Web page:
Trojan war

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The Trojan War is a central event in Greek and Roman mythology . Homer's Iliad depicts decisive war scenes during the siege of the city of Troy (Ilion) by the army of the Greeks, who in the Iliad are usually called Achaeans , more rarely Danaers or Argives . In total, however, only 51 days of the ten-year siege are reported. Other events are narrated through other epics within the so-called epic cycle .

The mythical trigger of the Trojan War was the kidnapping of Helena , the wife of Menelaus , by Paris , the son of the Trojan king Priam (see section The judgment of Paris ). Thereupon the united Greeks marched against Troy to get revenge. Despite ten years of siege, it was not possible to conquer the heavily fortified city. On the advice of Odysseus , the Greeks finally built a large wooden horse in which the bravest warriors hid and faked the departure of their ships. Contrary to the warnings of Kassandra and the priest Laocoon, the Trojans brought the horse into the city. During the night the Greeks climbed out of their hiding place, opened the gates and were able to overpower the Trojans. The term Trojan horse , which is still used today, arose from this incident . In another version it is said that the Greeks built the horse so large that it would not have passed through Troy's gates. So the Trojans would have torn down their own walls to bring the wooden horse into the city.

Battle of the ships off Troy, Attic sarcophagus, Archaeological Museum of Thessaloniki , second quarter of the 3rd century
The Fire of Troy ( Adam Elsheimer ca.1600 )

Historicity of the Trojan War

In ancient times , the Iliad was understood as an authentic account of a historical event. The fall of Troy was suggested by ancient authors between 1334 and 1135 BC. Most of the dates from the end of the 13th century to the early 12th century BC. Move. In today's research, the Trojan War, if one does not consider it fictional, is mostly in the 13th or 12th century BC. Dated. According to the information in the Iliad , the city ​​of Troy was part of the Dardanelles . Heinrich Schliemann began excavations on the Hisarlık Tepe hill in the north-west of today's Turkey in 1871 and identified the ruins he found there as the Troy described by Homer. The historicity of the Trojan War, i.e. the question of whether it actually took place or is just a fictional narrative, was also the subject of the Troy debate .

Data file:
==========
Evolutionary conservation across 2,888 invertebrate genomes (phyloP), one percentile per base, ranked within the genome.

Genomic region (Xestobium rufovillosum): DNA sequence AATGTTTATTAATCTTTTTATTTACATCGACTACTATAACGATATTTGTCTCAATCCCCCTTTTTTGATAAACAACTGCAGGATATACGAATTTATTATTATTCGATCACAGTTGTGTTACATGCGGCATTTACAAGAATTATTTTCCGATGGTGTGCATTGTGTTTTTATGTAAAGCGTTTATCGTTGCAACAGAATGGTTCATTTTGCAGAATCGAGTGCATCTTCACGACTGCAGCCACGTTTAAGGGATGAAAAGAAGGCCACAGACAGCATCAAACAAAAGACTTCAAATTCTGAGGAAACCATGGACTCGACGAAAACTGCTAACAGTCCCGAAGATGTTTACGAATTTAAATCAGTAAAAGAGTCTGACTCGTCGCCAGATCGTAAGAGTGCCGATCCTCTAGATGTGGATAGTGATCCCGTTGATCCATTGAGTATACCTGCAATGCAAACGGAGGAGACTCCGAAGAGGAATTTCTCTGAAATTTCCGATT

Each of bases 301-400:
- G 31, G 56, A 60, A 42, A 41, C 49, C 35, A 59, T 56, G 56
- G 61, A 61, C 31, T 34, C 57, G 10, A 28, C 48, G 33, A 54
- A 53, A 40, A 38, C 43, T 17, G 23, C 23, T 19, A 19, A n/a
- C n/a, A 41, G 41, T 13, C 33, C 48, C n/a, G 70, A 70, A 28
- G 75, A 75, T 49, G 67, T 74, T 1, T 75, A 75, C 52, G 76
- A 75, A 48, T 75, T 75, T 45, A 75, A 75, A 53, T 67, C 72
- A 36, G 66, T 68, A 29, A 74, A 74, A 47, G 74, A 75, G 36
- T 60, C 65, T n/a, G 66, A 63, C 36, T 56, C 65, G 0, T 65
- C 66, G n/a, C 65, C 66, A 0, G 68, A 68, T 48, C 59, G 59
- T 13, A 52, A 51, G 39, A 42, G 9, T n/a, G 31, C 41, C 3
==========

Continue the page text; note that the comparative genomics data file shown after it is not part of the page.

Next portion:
Dating the war

Since the Trojan War is an important, relatively late event in Greek mythology, attempts have been made to date the war as early as ancient times. Usually these approaches were based on the genealogies of kings. So Ephorus gives 1135 BC. BC, Sosibios 1172 BC BC, Eratosthenes 1184 or 1183 BC BC, Timaeus 1193 BC BC, the Parish Chronicle 1209/1208 BC BC, Dikaiarchos 1212 BC BC, Herodotus around 1230 BC BC, Eretes 1291 BC BC and Duris 1334 BC For the end of the war. Ephorus gives the exact day 23/24. Thargelion (May 6/7) and Hellanikos date Thargelion 12 (May 26), while others date Skirophorion 23 (July 7) or Pyanepsion 23 (October 7).

Homer describes the destruction of Troy by an earthquake some time before the war. Some researchers identify this event with the end of Troy VIh , which according to the research of Carl Blegen around 1300 BC. Was destroyed by an earthquake. According to previous knowledge, the successor Troy VIIa was a somewhat poorer city and was probably built around the middle of the 12th century BC. Destroyed by fire. However, the exact dating is debatable.

Myth of the Trojan War

In addition to Homer's Iliad and Odyssey, there are other ancient sources that complement Homer's presentation. Among them are the epic cycle , which contains the stories before and after the Trojan War, the Aeneid of Virgil and the two late Latin reporters Dictys Cretensis with his Ephemeris belli Trojani (4th century) and Dares Phrygius with his Acta diurna belli Trojani ( 5th century). From the Middle Ages to Shakespeare , the latter three texts were the foundation of all literary adaptations of the Trojan War. Even Goethe used it in his plan for an Achilles .


Aphrodite directs Helena's abduction through Paris ( Francesco Primaticcio , 1530/39)

The preliminary phase of the Trojan War up to the first fighting was told in the now- preserved epic Kypria .

The judgment of Paris

The goddesses Hera , Athena and Aphrodite were invited along with the other Olympian gods to the wedding of the mortal hero Peleus with the goddess Thetis (the parents of Achilles). Eris , the goddess of discord, was the only goddess not invited. She then threw a golden apple with the inscription καλλίστῃ ("for the most beautiful") into the group and thus triggered a dispute between Hera, Athene and Aphrodite, because each of the goddesses claimed the apple for themselves. The three asked Zeus to decide which of them was the most beautiful. The latter, however, wisely wanted to avoid making this choice, since Aphrodite and Athene were his daughters and Hera his wife and sister. So he sent for Hermes and told him to bring the goddesses to Paris , Troy, the beautiful, albeit outcast, royal son, so that he might decide.

All three goddesses tried to gain Paris' favor through bribery: Hera promised political power and dominance in Asia, Athene promised wisdom and the art of war . Aphrodite, however, read Paris' wishes most clearly when she promised him the most beautiful woman on earth, namely Helena . However, she was already the wife of King Menelaus of Sparta . Finally Paris awarded the apple to Aphrodite, incurring the wrath of the other two goddesses. They tried now to harm him wherever they could.